Editor's Plate: Breaking Up Is Not So Hard To Do

The current frenzy of split-up activity is just the circle of life in the food & beverage industry.

By Dave Fusaro, Editor in Chief

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Neil Sedaka may have thought "Breaking up is hard to do" (1962) but food & beverage companies apparently don't agree.

That's probably the headline right now for the financial side of the business, and one of the key points in our 37th annual Top 100© report.

I can't recall a period where so many companies felt the need to break into two or more pieces. Maybe we should have seen this coming.

"Bigger is better" may seem like an aphorism, but when you try to manage alcoholic spirits and kitchen faucets, you've got to wonder where are the synergies. Even U.S. processed meats and European coffee brands is a stretch. Surprisingly, apparently so is American grocery brands and international snack foods.

In chronological order, I'm referring above to Fortune Brands (already Beam Inc. in the food & beverage world), Sara Lee (which already is no more) and Kraft Foods – which, just as we went to press, announced Oct. 1 will be  the date for its split into Kraft Foods Group and Mondelez International. This time last year, when Kraft first mentioned plans for a split, I remarked in print how it sounded like Kraft General Foods and Nabisco all over again.

The names, details and motivations of the current frenzy are different, of course, but the whole philosophy does take me back to historic moments in the food industry. This circle of life, death and rebirth is nothing new. I looked back at our 1982 Top 100, and the first name on the list was General Foods Corp. Followed by Dart & Kraft Inc. Followed by Beatrice Foods. Skip No. 4 (Coca-Cola is still around) and you have Nabisco Brands, IBP Inc. (PepsiCo at No. 7), Ralston Purina, CPC International and United Brands. A little further down: Consolidated Foods (No. 14), Philip Morris (15), Borden (16) and Carnation Co. (18).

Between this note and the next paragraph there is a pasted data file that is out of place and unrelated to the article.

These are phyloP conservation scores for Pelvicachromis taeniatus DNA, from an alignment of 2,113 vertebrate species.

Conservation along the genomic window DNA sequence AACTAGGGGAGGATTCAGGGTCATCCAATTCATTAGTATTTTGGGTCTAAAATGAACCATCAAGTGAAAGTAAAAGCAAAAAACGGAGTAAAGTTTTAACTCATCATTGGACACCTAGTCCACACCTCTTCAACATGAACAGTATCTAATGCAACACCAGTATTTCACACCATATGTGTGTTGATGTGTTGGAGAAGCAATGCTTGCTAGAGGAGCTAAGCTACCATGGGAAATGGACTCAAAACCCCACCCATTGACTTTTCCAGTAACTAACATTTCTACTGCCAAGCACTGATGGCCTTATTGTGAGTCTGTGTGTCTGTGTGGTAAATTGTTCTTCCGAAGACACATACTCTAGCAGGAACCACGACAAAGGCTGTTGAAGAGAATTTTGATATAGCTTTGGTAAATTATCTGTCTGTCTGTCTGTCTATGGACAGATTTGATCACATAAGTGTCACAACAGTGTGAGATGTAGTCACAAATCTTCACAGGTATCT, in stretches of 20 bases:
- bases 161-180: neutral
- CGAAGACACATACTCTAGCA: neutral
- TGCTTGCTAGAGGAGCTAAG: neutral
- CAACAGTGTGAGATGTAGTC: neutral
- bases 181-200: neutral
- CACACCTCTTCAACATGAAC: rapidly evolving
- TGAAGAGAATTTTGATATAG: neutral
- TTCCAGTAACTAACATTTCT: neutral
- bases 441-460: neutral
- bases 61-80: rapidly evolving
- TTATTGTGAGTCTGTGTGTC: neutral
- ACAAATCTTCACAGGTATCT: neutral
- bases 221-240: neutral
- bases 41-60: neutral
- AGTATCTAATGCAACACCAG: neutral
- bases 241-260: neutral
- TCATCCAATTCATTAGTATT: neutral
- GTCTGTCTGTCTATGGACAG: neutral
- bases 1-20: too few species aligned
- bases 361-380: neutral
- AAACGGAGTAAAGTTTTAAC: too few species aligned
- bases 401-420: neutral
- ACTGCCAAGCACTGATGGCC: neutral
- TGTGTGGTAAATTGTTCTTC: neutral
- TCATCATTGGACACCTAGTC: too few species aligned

And that's only 20 years ago.

Borden was an interesting case study in its day. In the go-go 1980s, diversification was supposed to shield a company from a downturn in one product category. But how does a company with a dairy background manage businesses in wallpaper, Krazy Glue and chemicals?

Interestingly, the Borden name returned to our Top 100 last year when Mexican dairy Lala renamed its American opeations after their leading (acquired) brand name. The circle of life, little Simba, continues.

A few years back, Sara Lee looked similarly disheveled. Kiwi shoe polish and Hanes underwear? Household cleaners and body care. European laundry detergents. See the synergies? There weren't any. By the way, that Consolidated Foods Corp. I mentioned a few paragraphs back was a former name for Sara Lee. We bid good luck to Hillshire Brands, the company's new and focused name. Please stick with the food.

The circle of life also continues with pure, homegrown innovation. Agro-Farma Inc., better known by its Greek yogurt brand name Chobani, cracks our list for the first time. Last year, the newbies were AdvancePierre Foods and Diamond Foods. Not too long ago, the newcomers were B&G Foods, Hain Celestial and Pinnacle Foods. Next year, Post Foods will appear on our list, thanks to the Ralcorp split.

This is a good time for me to direct you to the online-only components of our Top 100. We have a truly remarkable tool at www.FoodProcessing.com/top100.

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